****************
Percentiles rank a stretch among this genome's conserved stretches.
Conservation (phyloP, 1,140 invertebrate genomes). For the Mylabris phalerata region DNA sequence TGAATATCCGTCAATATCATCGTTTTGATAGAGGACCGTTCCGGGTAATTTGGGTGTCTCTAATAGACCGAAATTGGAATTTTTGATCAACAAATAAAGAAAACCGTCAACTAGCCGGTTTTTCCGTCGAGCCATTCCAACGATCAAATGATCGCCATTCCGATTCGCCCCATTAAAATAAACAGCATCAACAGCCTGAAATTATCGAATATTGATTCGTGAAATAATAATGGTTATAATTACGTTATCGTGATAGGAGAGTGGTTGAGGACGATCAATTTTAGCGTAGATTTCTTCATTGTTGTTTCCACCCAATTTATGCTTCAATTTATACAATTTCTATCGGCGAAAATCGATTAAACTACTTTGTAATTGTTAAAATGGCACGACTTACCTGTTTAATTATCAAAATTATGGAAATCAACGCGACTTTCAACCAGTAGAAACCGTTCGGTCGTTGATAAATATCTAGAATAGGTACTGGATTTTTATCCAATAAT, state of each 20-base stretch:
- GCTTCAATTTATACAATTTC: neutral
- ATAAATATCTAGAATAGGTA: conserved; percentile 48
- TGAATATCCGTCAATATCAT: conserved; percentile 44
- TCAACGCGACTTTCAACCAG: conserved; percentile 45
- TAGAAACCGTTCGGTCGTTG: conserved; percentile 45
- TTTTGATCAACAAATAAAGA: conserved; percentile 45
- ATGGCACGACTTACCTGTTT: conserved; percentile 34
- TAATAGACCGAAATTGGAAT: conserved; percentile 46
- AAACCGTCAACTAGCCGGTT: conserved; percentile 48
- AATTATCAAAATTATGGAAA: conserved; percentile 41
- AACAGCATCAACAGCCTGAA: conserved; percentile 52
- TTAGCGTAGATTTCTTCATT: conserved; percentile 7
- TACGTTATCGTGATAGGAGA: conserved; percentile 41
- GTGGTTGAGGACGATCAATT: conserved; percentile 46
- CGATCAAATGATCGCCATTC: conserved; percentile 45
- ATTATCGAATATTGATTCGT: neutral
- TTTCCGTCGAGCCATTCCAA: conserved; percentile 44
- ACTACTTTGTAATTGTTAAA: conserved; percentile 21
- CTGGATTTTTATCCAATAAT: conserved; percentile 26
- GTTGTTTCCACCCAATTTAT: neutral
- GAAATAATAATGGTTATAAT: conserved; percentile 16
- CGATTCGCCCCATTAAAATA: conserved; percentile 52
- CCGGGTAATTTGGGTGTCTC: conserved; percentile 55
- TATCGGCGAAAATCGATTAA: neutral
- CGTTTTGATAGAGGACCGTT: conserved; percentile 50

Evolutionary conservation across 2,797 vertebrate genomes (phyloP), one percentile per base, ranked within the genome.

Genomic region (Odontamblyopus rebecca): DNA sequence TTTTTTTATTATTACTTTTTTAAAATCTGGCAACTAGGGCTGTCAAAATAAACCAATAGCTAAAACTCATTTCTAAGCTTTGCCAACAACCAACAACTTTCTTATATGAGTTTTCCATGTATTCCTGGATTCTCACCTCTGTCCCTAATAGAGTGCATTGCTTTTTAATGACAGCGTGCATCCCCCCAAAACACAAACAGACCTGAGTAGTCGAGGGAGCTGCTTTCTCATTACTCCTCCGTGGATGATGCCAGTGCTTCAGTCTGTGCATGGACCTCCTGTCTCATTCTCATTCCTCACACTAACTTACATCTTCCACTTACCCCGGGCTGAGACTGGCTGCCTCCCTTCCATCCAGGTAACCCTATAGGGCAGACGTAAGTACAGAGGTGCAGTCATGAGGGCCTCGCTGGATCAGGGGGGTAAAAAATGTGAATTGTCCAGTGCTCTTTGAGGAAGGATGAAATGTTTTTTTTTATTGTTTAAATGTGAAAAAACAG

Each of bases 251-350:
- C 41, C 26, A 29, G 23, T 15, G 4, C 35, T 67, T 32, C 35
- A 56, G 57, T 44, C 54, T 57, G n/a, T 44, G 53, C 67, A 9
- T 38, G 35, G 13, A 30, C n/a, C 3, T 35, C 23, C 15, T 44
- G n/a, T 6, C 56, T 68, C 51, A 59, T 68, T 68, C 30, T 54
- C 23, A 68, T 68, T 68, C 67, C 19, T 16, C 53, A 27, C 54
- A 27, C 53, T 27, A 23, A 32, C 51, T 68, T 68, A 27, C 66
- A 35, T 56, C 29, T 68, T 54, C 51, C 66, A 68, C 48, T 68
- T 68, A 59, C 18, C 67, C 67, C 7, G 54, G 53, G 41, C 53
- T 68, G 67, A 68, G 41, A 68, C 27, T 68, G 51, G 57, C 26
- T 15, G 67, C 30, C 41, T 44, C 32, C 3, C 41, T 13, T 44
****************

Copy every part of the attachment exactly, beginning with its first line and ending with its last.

Percentiles rank a stretch among this genome's conserved stretches.
Conservation (phyloP, 1,140 invertebrate genomes). For the Mylabris phalerata region DNA sequence TGAATATCCGTCAATATCATCGTTTTGATAGAGGACCGTTCCGGGTAATTTGGGTGTCTCTAATAGACCGAAATTGGAATTTTTGATCAACAAATAAAGAAAACCGTCAACTAGCCGGTTTTTCCGTCGAGCCATTCCAACGATCAAATGATCGCCATTCCGATTCGCCCCATTAAAATAAACAGCATCAACAGCCTGAAATTATCGAATATTGATTCGTGAAATAATAATGGTTATAATTACGTTATCGTGATAGGAGAGTGGTTGAGGACGATCAATTTTAGCGTAGATTTCTTCATTGTTGTTTCCACCCAATTTATGCTTCAATTTATACAATTTCTATCGGCGAAAATCGATTAAACTACTTTGTAATTGTTAAAATGGCACGACTTACCTGTTTAATTATCAAAATTATGGAAATCAACGCGACTTTCAACCAGTAGAAACCGTTCGGTCGTTGATAAATATCTAGAATAGGTACTGGATTTTTATCCAATAAT, state of each 20-base stretch:
- GCTTCAATTTATACAATTTC: neutral
- ATAAATATCTAGAATAGGTA: conserved; percentile 48
- TGAATATCCGTCAATATCAT: conserved; percentile 44
- TCAACGCGACTTTCAACCAG: conserved; percentile 45
- TAGAAACCGTTCGGTCGTTG: conserved; percentile 45
- TTTTGATCAACAAATAAAGA: conserved; percentile 45
- ATGGCACGACTTACCTGTTT: conserved; percentile 34
- TAATAGACCGAAATTGGAAT: conserved; percentile 46
- AAACCGTCAACTAGCCGGTT: conserved; percentile 48
- AATTATCAAAATTATGGAAA: conserved; percentile 41
- AACAGCATCAACAGCCTGAA: conserved; percentile 52
- TTAGCGTAGATTTCTTCATT: conserved; percentile 7
- TACGTTATCGTGATAGGAGA: conserved; percentile 41
- GTGGTTGAGGACGATCAATT: conserved; percentile 46
- CGATCAAATGATCGCCATTC: conserved; percentile 45
- ATTATCGAATATTGATTCGT: neutral
- TTTCCGTCGAGCCATTCCAA: conserved; percentile 44
- ACTACTTTGTAATTGTTAAA: conserved; percentile 21
- CTGGATTTTTATCCAATAAT: conserved; percentile 26
- GTTGTTTCCACCCAATTTAT: neutral
- GAAATAATAATGGTTATAAT: conserved; percentile 16
- CGATTCGCCCCATTAAAATA: conserved; percentile 52
- CCGGGTAATTTGGGTGTCTC: conserved; percentile 55
- TATCGGCGAAAATCGATTAA: neutral
- CGTTTTGATAGAGGACCGTT: conserved; percentile 50

Evolutionary conservation across 2,797 vertebrate genomes (phyloP), one percentile per base, ranked within the genome.

Genomic region (Odontamblyopus rebecca): DNA sequence TTTTTTTATTATTACTTTTTTAAAATCTGGCAACTAGGGCTGTCAAAATAAACCAATAGCTAAAACTCATTTCTAAGCTTTGCCAACAACCAACAACTTTCTTATATGAGTTTTCCATGTATTCCTGGATTCTCACCTCTGTCCCTAATAGAGTGCATTGCTTTTTAATGACAGCGTGCATCCCCCCAAAACACAAACAGACCTGAGTAGTCGAGGGAGCTGCTTTCTCATTACTCCTCCGTGGATGATGCCAGTGCTTCAGTCTGTGCATGGACCTCCTGTCTCATTCTCATTCCTCACACTAACTTACATCTTCCACTTACCCCGGGCTGAGACTGGCTGCCTCCCTTCCATCCAGGTAACCCTATAGGGCAGACGTAAGTACAGAGGTGCAGTCATGAGGGCCTCGCTGGATCAGGGGGGTAAAAAATGTGAATTGTCCAGTGCTCTTTGAGGAAGGATGAAATGTTTTTTTTTATTGTTTAAATGTGAAAAAACAG

Each of bases 251-350:
- C 41, C 26, A 29, G 23, T 15, G 4, C 35, T 67, T 32, C 35
- A 56, G 57, T 44, C 54, T 57, G n/a, T 44, G 53, C 67, A 9
- T 38, G 35, G 13, A 30, C n/a, C 3, T 35, C 23, C 15, T 44
- G n/a, T 6, C 56, T 68, C 51, A 59, T 68, T 68, C 30, T 54
- C 23, A 68, T 68, T 68, C 67, C 19, T 16, C 53, A 27, C 54
- A 27, C 53, T 27, A 23, A 32, C 51, T 68, T 68, A 27, C 66
- A 35, T 56, C 29, T 68, T 54, C 51, C 66, A 68, C 48, T 68
- T 68, A 59, C 18, C 67, C 67, C 7, G 54, G 53, G 41, C 53
- T 68, G 67, A 68, G 41, A 68, C 27, T 68, G 51, G 57, C 26
- T 15, G 67, C 30, C 41, T 44, C 32, C 3, C 41, T 13, T 44